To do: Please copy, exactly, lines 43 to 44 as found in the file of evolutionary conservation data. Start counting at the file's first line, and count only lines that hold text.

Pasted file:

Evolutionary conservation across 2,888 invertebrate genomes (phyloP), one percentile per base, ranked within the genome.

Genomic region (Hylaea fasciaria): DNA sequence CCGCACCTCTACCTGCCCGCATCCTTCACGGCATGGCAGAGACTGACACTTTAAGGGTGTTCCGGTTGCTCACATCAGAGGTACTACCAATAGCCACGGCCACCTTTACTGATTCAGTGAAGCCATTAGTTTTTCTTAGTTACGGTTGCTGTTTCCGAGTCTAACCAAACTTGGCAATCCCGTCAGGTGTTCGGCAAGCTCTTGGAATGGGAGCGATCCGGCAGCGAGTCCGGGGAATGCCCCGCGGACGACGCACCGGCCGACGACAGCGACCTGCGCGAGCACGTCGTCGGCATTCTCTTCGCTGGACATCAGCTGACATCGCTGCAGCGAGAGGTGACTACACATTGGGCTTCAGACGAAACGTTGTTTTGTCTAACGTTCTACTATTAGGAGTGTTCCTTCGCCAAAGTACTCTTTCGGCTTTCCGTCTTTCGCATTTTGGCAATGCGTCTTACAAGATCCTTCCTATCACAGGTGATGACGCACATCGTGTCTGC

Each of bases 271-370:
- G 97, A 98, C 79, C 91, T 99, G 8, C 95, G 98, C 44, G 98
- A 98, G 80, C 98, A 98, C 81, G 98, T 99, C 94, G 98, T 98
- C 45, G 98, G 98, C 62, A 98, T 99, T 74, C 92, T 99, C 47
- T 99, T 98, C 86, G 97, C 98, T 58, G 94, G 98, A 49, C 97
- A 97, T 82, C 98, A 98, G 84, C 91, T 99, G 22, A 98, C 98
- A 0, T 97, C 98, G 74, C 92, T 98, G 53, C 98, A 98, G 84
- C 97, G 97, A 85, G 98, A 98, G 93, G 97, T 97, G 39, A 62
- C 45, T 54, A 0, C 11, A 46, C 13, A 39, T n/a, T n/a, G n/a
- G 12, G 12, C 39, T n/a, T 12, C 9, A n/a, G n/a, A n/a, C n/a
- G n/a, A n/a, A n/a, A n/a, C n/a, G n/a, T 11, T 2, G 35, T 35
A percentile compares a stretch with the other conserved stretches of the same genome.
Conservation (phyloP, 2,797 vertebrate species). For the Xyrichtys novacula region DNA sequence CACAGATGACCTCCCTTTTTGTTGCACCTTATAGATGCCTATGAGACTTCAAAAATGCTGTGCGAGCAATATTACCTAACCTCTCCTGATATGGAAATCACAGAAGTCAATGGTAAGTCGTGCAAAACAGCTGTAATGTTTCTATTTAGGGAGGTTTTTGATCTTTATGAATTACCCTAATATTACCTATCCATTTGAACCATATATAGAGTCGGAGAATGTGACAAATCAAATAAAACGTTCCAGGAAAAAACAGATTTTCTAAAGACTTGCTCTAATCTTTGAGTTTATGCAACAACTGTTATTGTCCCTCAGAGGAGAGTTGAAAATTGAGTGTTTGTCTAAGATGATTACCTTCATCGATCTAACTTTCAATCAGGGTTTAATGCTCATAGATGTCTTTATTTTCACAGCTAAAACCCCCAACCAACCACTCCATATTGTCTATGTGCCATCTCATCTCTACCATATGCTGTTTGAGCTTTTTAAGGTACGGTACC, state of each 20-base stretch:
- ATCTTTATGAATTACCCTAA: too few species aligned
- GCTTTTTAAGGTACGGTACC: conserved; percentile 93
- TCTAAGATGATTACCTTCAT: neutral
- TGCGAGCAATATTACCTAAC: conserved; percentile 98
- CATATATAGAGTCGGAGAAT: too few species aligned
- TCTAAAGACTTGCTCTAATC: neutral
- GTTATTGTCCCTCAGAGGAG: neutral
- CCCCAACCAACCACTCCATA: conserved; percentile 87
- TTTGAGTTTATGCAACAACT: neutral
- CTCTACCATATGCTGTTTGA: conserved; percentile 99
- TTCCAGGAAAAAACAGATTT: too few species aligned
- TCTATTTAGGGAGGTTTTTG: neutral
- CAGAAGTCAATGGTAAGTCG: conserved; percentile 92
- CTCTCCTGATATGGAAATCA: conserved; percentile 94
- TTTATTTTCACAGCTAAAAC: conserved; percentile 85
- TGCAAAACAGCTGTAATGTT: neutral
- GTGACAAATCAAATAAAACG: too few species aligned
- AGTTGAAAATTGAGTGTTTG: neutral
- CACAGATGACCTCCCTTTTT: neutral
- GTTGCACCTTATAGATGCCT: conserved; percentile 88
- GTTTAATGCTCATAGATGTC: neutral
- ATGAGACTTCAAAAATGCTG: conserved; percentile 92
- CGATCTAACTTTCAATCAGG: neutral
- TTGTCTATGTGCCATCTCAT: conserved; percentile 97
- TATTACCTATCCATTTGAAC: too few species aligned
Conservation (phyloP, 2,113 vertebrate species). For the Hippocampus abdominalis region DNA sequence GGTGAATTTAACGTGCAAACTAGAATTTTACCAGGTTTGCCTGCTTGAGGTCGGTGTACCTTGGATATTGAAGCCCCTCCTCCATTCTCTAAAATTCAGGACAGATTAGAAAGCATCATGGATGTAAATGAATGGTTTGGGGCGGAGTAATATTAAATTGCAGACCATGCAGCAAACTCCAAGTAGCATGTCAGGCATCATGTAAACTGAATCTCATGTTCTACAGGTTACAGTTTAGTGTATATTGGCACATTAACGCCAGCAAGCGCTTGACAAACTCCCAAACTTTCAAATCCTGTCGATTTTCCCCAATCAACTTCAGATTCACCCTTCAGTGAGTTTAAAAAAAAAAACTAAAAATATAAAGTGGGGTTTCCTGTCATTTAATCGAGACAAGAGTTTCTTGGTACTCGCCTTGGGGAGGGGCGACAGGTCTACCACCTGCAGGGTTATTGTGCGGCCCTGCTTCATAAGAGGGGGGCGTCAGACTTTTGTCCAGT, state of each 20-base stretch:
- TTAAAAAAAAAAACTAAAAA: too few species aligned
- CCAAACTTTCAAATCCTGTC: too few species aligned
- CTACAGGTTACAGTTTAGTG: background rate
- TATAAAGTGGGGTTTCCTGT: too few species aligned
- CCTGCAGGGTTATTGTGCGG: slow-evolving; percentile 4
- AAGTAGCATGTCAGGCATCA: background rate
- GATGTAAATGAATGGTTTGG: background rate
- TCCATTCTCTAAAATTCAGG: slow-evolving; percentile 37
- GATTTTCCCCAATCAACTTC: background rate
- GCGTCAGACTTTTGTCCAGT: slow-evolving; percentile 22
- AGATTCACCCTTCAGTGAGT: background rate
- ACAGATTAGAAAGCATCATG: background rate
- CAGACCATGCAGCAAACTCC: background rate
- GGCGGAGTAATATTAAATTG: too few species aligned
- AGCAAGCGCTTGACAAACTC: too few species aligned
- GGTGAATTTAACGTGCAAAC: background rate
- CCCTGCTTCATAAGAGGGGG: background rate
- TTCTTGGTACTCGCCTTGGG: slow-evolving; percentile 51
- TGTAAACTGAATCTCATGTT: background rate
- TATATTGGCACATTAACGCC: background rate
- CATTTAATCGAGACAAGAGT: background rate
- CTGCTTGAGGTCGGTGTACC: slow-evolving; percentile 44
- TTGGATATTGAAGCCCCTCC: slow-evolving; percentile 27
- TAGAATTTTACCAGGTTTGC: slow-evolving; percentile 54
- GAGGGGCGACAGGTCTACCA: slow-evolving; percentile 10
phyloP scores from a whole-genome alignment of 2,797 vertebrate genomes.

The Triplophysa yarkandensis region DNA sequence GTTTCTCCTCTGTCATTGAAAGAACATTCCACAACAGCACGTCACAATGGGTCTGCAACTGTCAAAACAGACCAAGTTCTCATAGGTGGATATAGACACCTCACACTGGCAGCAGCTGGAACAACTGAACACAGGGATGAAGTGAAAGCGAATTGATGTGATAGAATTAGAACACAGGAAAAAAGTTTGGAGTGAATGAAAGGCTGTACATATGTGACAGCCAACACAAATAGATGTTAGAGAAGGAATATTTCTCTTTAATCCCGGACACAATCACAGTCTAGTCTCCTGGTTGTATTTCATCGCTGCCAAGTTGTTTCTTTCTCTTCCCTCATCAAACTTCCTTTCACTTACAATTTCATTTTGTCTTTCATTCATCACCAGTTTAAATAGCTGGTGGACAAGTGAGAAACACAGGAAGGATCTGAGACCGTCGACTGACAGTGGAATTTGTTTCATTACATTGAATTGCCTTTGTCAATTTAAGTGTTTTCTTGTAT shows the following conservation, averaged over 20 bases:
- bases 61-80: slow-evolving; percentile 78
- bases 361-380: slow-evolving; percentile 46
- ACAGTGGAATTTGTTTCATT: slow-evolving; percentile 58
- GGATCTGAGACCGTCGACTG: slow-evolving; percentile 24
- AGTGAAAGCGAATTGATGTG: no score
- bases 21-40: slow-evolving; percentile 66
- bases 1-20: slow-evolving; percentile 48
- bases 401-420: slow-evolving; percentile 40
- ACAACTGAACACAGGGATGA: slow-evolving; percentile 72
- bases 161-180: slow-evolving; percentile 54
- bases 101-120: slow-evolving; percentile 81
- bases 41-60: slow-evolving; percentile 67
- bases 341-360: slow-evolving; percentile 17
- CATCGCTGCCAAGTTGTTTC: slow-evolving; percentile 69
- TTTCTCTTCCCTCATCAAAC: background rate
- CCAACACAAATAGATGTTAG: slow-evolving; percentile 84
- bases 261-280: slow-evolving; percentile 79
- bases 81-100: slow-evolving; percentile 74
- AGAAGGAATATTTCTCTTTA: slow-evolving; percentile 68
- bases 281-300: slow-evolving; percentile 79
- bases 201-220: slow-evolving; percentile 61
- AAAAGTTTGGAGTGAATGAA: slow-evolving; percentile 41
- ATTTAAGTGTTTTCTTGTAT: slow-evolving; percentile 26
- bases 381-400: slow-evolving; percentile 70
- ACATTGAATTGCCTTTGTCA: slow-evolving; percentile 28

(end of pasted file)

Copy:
- CCAAACTTTCAAATCCTGTC: too few species aligned
- CTACAGGTTACAGTTTAGTG: background rate